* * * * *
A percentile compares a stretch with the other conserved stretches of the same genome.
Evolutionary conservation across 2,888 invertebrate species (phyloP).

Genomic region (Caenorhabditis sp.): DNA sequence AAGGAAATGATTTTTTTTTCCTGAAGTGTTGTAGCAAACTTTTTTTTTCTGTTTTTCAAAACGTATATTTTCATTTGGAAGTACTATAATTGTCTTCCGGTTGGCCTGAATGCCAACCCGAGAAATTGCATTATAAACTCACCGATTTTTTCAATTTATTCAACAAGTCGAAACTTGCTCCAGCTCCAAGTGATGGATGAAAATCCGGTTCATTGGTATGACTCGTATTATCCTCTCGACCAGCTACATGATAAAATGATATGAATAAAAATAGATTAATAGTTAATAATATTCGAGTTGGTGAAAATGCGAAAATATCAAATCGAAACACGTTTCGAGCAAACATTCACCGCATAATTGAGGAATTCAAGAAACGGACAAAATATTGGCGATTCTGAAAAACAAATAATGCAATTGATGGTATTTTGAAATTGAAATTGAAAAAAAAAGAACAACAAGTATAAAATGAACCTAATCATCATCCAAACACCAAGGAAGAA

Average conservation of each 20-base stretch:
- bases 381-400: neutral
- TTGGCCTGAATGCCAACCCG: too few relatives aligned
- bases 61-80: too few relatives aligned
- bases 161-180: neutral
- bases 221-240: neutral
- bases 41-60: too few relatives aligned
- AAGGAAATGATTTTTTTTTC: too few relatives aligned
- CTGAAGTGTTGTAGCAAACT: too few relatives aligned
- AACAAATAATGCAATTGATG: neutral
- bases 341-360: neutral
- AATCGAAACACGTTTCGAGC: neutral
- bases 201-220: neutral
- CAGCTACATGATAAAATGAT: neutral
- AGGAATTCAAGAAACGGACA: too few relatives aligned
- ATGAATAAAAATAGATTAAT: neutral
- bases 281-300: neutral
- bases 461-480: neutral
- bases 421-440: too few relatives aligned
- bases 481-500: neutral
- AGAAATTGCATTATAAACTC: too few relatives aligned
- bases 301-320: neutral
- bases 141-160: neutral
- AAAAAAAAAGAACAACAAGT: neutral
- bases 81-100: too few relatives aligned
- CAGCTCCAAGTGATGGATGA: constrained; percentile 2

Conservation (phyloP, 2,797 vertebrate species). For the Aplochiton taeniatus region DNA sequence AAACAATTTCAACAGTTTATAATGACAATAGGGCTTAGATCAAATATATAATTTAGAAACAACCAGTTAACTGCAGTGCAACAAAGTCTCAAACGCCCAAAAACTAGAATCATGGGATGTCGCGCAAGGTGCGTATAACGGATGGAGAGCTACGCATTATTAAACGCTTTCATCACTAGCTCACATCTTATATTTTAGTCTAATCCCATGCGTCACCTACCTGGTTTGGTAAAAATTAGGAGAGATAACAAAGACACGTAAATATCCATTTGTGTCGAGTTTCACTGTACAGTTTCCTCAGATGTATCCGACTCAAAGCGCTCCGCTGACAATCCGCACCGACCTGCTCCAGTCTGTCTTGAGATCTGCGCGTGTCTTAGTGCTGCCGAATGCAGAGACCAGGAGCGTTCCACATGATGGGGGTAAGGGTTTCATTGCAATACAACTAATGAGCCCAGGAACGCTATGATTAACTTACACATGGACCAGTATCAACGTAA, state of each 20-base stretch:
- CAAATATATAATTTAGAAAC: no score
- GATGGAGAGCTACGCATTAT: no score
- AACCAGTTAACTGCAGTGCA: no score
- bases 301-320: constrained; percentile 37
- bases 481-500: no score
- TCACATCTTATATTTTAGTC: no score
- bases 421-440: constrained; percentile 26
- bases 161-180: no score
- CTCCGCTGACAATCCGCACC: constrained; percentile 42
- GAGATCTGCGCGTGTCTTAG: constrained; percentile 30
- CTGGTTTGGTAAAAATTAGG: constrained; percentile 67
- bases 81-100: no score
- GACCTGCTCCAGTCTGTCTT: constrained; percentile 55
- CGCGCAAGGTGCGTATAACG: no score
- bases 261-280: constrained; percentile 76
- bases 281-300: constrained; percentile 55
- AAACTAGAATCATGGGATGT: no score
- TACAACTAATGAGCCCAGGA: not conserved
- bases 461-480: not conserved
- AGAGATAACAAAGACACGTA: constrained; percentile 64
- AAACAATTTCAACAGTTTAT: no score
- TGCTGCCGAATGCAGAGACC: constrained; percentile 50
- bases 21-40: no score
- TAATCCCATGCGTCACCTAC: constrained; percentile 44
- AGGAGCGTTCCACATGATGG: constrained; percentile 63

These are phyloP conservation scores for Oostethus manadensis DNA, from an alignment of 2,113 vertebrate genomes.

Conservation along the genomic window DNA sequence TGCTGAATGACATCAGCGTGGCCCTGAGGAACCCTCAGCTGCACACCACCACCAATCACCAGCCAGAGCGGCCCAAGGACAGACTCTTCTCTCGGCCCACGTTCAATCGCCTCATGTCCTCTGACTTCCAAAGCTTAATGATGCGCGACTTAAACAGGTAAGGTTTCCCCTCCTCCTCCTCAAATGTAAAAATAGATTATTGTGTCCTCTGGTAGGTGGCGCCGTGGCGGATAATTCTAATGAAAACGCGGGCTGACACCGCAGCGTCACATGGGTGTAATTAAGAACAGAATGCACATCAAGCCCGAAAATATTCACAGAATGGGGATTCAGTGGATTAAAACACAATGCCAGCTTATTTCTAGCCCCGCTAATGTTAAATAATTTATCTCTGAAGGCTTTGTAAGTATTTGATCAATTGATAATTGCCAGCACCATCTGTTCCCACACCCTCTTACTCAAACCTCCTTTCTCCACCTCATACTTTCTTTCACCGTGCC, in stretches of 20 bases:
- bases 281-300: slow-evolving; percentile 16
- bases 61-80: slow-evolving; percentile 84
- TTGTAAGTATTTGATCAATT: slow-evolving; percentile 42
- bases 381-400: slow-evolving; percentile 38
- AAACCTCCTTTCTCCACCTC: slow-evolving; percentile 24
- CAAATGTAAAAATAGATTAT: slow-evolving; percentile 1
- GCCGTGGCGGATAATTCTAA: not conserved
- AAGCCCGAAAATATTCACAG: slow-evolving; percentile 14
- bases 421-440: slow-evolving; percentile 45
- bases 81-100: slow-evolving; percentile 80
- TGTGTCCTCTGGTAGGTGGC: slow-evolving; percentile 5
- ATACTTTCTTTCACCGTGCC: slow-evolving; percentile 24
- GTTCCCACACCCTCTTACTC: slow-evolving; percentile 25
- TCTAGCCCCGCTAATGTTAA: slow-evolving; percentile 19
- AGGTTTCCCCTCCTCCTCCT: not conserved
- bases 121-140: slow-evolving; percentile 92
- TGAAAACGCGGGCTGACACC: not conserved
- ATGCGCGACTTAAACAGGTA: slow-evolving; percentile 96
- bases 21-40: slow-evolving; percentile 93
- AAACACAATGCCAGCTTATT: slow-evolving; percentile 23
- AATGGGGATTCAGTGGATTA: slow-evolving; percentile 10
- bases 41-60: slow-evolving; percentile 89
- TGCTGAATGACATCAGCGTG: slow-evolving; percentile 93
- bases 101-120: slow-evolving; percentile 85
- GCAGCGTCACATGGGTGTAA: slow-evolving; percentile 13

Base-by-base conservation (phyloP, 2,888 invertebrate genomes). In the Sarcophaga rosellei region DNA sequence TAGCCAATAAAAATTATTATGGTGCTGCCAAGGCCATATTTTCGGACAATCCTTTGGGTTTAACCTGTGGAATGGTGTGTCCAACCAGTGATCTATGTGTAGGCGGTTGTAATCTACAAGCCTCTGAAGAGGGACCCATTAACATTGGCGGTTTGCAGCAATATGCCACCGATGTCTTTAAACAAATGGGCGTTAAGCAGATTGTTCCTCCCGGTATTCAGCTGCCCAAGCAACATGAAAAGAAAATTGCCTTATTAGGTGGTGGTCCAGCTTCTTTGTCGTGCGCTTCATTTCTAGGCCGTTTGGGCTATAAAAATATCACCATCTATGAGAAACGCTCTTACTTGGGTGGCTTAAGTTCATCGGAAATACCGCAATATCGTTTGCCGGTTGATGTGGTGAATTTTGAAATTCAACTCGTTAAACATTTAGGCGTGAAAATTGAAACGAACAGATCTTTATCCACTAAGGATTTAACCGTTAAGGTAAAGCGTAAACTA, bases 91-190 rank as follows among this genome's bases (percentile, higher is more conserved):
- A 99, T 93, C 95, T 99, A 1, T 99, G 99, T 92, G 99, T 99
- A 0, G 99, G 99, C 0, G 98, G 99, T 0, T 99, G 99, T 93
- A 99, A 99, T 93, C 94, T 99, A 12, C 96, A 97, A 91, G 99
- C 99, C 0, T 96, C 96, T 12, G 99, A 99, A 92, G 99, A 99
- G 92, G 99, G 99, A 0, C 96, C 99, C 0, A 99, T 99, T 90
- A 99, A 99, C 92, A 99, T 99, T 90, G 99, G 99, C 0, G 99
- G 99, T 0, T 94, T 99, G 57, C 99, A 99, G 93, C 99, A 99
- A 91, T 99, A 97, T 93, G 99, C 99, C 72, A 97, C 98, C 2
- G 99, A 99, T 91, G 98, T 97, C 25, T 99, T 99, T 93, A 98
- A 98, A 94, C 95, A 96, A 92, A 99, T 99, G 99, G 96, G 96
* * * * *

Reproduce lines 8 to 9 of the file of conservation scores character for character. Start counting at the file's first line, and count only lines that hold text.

- bases 161-180: neutral
- bases 221-240: neutral